January 16, 2019

What MVP means is a somewhat dynamic thing. The exact same criteria might change slightly from year to year depending on several nuances. Lately, though, it seems like those nuances are being used to find a reason to not consider James Harden for the award.

Now, it’s not an overwhelming thing. Harden has finished twice in the last three years, so it’s not like he isn’t getting any support. But there’s a certain inconsistency Rockets fans are understandably troubled by.

In 2015, Harden had very little help. Trevor Ariza was second in minutes, followed by Donatas Motiejunas, Patrick Beverley, an ancient Jason Terry, Corey Brewer and an oft-injured Dwight Howard. That’s everyone who played over 1,000 minutes. Harden dragged that team to 56 wins, the third-most in the NBA and second-best in the Western Conference.

Steph Curry won the MVP, largely because the Warriors were by far the best team in the NBA.

In 2017, Harden again carried a team to the league’s third-best record, this time without the help of a single All-Star. He has one of the greatest offensive seasons in NBA history in doing so. But Russell Westbrook won the MVP, in part, because he “didn’t have help.”

This season, Harden is leading the league in scoring and points generated by assist per game. He’s also the league leader in 3-pointers made.  The Rockets own the best record in the league. He’s doing this in spite of having played half the season without Chris Paul, and not having a single teammate that was an All-Star last year.

In fact, he’s played 11 games all season with anyone who has ever made an All-Star Game at all.

Harden is leading the league in Win Shares, Win Shares per 48 minutes, Player Efficiency Rating, Box Plus-Minus and Real Plus-Minus.

He’s averaging 32.0 points per game on 63.4 percent true shooting. The only player in history to score as many points with more efficiency was Kevin Durant in 2013-14 when he averaged 32.0 points on 63.5 percent shooting.

He’s averaging the second-most win shares per 48 minutes (.336) in NBA history. He’s tied for the fifth-highest PER.

The Rockets, meanwhile, have the eighth-highest Simple Rating System in history.

If we’re talking about an elite player making a team an elite team,  three other players in history have been Kareem Abdul Jabbar on the 1970-71 Milwaukee Bucks, Micahel Jordan on the 95-96 Chicago Bulls and Stephen Curry of the 2015-16 Golden State Warriors.

Obviously, all three won the MVP.

Yet, even with an argument that ironclad, we’re getting arguments like “What LeBron James is doing at his age.” Or how James, with Kevin Love, Dwyane Wade and Kyle Korver has “less help” while Harden has played 11 games with teammates who have ever made an All-Star game. This argument ignores the preseason rhetoric about how much deeper the Cavs go.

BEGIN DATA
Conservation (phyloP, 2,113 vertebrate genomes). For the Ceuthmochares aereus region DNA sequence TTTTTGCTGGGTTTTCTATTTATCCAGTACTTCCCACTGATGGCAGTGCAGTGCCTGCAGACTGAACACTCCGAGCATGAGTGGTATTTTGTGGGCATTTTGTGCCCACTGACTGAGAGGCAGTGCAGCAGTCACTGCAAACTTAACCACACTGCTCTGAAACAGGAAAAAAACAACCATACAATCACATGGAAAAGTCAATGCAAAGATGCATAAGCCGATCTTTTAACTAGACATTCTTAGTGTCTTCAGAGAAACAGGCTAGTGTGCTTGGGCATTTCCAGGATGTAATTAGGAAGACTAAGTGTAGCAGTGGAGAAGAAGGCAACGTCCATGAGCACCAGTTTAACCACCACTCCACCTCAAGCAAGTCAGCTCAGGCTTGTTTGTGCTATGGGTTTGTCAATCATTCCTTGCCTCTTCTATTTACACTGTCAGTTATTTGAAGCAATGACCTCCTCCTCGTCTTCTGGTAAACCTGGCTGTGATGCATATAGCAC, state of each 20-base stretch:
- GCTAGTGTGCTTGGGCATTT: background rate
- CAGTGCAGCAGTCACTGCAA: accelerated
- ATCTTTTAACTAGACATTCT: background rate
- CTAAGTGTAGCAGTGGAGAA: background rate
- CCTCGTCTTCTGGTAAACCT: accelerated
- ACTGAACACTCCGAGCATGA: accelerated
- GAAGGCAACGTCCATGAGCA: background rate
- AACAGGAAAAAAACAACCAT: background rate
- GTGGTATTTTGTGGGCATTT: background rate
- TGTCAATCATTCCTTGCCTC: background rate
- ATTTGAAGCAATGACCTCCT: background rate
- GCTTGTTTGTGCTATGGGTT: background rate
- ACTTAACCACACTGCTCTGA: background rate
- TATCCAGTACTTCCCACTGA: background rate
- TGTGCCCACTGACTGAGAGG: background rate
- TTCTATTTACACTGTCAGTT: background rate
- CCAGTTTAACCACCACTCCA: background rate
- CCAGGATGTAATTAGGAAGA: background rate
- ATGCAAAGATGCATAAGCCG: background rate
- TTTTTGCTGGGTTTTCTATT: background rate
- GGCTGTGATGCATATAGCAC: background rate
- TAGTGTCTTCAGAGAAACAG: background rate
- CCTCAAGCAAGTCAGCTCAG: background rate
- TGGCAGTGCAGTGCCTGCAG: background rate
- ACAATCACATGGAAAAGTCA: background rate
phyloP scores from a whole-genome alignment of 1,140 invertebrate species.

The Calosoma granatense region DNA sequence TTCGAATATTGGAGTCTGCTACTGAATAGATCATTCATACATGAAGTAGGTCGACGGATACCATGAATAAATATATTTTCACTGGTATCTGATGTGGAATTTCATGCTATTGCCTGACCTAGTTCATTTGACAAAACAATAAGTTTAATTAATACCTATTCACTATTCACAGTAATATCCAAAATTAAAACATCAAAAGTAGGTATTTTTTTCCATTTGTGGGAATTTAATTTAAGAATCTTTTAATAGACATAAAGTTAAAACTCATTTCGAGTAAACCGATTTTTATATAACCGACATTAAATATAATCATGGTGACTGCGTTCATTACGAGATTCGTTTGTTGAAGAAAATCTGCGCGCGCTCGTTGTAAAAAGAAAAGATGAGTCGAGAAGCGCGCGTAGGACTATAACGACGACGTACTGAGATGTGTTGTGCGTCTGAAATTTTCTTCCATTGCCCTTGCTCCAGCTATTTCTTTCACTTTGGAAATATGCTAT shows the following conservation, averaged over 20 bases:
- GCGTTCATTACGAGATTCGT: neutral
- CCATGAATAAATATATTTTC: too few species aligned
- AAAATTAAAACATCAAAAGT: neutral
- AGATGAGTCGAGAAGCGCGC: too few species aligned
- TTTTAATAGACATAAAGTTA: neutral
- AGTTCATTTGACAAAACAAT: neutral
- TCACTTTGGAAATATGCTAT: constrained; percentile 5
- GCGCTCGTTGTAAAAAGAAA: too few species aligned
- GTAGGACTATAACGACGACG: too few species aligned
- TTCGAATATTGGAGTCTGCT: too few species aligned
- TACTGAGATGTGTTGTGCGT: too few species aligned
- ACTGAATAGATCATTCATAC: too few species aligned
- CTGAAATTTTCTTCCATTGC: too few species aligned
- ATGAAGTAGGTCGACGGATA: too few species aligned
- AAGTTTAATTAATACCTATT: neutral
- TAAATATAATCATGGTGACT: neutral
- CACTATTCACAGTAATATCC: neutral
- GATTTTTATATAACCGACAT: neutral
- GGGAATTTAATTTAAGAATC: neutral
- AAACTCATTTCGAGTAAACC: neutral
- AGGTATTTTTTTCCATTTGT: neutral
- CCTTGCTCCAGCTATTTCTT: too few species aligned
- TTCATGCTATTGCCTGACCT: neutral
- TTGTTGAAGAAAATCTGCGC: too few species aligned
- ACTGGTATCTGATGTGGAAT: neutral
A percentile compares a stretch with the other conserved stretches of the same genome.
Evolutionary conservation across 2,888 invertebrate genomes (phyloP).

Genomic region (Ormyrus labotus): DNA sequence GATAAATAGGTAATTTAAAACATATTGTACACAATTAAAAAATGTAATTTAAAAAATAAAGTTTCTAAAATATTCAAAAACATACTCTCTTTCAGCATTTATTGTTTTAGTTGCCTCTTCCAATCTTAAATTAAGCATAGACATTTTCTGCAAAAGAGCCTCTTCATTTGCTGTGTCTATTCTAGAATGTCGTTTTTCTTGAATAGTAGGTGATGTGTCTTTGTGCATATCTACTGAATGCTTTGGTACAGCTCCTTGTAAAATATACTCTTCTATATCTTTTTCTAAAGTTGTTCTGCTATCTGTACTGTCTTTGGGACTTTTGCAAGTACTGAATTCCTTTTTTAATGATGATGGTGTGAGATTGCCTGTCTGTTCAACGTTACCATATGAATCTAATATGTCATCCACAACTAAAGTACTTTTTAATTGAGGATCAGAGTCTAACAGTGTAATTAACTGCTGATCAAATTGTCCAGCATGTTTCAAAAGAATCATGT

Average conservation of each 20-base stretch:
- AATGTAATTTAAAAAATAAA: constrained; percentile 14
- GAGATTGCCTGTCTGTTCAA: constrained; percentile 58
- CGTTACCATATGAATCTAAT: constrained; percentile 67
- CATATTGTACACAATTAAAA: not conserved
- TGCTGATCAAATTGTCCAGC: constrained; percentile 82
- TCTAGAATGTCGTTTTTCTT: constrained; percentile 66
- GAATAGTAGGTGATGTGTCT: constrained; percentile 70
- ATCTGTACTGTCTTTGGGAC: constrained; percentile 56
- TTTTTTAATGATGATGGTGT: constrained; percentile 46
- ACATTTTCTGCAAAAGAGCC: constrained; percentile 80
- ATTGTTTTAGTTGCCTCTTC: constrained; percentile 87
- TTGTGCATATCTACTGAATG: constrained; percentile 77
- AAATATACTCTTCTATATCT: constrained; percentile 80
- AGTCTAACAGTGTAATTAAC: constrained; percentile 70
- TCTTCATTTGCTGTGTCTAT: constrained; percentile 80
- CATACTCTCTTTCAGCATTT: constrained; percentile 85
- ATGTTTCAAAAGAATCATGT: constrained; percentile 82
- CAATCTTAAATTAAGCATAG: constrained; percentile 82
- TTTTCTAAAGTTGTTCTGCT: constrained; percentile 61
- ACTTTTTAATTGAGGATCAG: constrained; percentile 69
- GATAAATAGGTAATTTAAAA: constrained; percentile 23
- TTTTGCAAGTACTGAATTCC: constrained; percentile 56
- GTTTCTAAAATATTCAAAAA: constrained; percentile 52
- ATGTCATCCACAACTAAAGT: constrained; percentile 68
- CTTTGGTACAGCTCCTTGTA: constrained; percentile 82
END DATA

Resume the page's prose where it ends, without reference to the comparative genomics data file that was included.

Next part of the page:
Does that mean there’s a conspiracy against Harden? Not entirely. I think there are a couple of factors at play here.

First, you can’t have a debate if there’s unanimity, and sports discussion is more about debate than people standing around agreeing with one another. Since LeBron is a clear second, it turns into a “LeBron or Harden” debate and that, by default, gives the LeBron argument more credibility than it actually merits.

The second thing is Harden’s style of play is not aesthetically pleasing to everyone. Drawing fouls isn’t exactly mesmerizing, but it’s effective. That’s a tandem that can really work against a guy. The only thing worse than a dude beating you is beating you ugly. I mean, if it’s Curry hitting 3s from across the state line, you can deal with it. If it’s Harden getting to the stripe by hooking you with his jumper, it’s downright annoying.

While there may be some anti-Harden bias out there, though, I don’t think it rises to the level of conspiracy. But voters should be cognizant of their bias and vote based on Harden’s value–not based on how pretty he plays.

1. James Harden: See above

2. LeBron James: What’s said above might seem like it’s disparaging LeBron. It’s not. He’s clearly having the second best season right now. The gap between him and No. 3, Giannis Antetokounmpo is as big as the one between James and Harden, and it’s in part for the same reason. If all three are on the same level statistically (they are 1, 2 and 3 in win shares), team success should be the difference. The Cavs are 3.5 games behind the Rockets and the Bucks are 3.0 games behind the Cavs.

4. Kevin Durant is leading the charge with Stephen Curry out. In the two games Steph has missed, Durant averaged 32.0 points, 9.5 rebounds, 6.0 assists, and 4.0 blocks.

5. LaMarcus Aldridge might be getting his last nod here. But he deserves a mention, as he helped carry the Spurs to a 19-8 record in Kawhi Leonard’s absence. It will be interesting to see how the return of the Kalw affects Alrdidge.

Honorable Mention: Damian Lillard, Kyrie Irving, DeMar DeRozan, Al Horford, Jimmy Butler, DeMarcus Cousins


Kelly Scaletta

Kelly Scaletta writes for Vantage Sports, Bleacher Report and BBALLBREAKDOWN. He has the crazy notion that watching games and understanding stats are not mutually exclusive.

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